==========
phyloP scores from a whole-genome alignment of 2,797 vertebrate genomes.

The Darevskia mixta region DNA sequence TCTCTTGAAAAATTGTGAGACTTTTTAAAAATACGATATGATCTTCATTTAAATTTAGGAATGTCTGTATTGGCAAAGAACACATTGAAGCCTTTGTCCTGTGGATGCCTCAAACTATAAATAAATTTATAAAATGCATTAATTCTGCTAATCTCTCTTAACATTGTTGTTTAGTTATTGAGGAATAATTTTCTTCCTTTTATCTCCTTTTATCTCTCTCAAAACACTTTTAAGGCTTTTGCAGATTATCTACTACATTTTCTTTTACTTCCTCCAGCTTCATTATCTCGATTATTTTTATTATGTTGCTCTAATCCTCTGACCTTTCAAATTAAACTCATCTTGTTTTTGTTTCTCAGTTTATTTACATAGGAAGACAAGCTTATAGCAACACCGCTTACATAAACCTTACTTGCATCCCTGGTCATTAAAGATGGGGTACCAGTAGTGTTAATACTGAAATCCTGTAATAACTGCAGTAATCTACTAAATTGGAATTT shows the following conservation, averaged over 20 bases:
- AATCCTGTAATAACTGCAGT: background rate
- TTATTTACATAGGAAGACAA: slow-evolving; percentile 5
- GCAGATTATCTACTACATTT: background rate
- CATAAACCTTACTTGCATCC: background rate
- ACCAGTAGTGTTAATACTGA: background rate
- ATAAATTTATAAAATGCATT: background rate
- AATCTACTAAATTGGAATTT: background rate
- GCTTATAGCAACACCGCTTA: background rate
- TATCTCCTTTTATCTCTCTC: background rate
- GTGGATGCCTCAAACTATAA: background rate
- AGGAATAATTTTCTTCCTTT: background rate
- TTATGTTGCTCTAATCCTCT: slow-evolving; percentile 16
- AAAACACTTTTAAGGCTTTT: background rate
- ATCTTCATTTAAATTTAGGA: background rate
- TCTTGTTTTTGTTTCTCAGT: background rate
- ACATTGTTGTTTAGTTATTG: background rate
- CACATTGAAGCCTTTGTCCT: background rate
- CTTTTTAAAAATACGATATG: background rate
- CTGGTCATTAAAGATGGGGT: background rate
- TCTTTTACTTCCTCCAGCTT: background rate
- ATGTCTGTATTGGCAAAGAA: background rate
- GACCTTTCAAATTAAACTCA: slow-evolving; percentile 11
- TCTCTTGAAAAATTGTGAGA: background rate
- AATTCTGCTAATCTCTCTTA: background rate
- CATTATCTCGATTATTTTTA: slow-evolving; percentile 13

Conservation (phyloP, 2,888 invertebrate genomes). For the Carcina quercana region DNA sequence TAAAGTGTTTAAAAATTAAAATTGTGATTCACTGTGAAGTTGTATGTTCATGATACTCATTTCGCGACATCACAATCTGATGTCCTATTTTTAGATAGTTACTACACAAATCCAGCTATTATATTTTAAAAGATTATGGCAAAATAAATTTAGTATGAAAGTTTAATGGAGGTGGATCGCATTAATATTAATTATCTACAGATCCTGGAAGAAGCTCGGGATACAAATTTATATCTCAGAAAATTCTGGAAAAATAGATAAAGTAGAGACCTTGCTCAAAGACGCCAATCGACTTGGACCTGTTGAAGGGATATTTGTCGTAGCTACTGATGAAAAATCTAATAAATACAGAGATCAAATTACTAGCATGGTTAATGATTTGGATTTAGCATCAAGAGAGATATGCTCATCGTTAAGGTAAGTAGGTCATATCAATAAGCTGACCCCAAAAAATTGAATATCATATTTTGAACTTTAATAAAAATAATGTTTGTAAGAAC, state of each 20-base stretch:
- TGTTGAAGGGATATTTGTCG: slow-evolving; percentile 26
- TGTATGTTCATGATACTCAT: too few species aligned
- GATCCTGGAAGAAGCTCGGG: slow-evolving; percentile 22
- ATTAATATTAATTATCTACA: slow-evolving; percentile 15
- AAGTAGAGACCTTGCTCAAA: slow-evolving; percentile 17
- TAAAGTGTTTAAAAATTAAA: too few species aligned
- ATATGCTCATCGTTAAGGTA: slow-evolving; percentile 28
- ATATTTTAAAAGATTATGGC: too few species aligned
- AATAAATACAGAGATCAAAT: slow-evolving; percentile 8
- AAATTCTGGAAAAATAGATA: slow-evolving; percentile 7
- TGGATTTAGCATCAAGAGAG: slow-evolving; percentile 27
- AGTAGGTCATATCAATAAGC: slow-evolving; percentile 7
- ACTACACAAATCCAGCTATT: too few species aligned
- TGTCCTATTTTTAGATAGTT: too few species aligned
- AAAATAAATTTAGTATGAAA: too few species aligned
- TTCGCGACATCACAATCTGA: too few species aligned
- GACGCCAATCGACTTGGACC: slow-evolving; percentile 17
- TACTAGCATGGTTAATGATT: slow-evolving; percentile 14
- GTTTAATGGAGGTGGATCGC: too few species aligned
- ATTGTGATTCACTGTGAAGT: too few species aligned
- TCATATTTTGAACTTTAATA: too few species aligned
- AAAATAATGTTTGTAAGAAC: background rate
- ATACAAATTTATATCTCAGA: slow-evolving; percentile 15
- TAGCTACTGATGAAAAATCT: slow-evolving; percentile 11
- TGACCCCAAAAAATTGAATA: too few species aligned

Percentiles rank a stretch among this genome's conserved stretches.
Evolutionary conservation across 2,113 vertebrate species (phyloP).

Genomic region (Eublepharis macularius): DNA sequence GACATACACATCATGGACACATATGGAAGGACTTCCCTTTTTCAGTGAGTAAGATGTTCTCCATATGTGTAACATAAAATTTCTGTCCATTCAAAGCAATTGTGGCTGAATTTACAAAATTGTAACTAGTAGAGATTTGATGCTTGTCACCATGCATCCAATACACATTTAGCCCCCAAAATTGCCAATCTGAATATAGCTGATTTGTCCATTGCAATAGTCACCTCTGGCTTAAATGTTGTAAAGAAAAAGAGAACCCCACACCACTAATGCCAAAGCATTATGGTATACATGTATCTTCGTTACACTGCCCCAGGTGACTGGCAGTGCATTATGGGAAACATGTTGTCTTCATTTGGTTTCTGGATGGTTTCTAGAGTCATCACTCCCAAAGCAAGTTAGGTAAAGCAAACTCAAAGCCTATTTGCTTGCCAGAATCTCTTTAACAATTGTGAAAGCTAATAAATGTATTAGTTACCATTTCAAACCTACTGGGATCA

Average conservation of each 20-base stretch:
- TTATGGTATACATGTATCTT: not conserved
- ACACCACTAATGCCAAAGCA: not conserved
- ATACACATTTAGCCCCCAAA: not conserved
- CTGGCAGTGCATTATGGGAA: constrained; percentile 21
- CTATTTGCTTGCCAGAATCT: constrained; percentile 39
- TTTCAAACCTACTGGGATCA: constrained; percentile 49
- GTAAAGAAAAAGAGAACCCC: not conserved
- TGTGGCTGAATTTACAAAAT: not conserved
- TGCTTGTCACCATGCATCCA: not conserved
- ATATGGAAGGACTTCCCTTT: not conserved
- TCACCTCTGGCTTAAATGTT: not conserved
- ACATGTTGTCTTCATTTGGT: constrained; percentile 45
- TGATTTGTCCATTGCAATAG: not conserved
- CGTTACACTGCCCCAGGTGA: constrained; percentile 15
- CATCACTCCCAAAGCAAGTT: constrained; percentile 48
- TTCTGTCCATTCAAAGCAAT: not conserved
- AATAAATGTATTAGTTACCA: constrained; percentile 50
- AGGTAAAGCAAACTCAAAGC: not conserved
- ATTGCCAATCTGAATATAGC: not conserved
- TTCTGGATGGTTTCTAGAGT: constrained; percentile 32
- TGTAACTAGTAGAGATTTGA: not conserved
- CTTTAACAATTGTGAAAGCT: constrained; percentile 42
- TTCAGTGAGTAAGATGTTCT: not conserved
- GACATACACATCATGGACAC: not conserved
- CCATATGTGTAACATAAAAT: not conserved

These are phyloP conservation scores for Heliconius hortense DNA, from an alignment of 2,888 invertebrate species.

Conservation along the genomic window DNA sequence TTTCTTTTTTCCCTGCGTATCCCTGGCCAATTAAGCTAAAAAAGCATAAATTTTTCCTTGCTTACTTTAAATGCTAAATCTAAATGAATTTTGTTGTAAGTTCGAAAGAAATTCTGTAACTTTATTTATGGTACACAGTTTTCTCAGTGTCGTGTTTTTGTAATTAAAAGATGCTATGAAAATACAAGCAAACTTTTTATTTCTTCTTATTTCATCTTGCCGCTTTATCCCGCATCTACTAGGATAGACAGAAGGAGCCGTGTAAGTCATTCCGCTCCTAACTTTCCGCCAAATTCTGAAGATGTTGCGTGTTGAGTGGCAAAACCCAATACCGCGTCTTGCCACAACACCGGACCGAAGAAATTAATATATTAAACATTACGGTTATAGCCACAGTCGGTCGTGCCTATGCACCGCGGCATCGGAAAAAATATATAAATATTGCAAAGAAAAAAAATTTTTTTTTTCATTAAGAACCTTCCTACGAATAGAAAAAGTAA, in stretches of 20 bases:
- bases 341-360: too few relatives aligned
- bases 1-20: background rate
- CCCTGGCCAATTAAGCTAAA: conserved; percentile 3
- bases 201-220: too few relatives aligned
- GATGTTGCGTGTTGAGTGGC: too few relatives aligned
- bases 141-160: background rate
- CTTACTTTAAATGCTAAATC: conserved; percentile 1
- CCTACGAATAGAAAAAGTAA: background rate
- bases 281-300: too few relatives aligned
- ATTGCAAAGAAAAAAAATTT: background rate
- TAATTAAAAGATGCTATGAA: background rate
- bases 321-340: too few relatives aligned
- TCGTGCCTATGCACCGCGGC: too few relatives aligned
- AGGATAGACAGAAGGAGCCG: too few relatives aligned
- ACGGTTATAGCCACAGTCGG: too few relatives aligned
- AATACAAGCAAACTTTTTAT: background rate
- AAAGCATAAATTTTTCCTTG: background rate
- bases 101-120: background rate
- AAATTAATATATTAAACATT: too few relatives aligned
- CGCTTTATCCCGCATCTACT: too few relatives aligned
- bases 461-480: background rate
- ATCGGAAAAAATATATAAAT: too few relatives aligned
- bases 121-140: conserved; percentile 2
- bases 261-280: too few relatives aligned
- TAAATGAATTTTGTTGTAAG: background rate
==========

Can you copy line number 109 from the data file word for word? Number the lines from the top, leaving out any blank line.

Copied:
- TAAATGAATTTTGTTGTAAG: background rate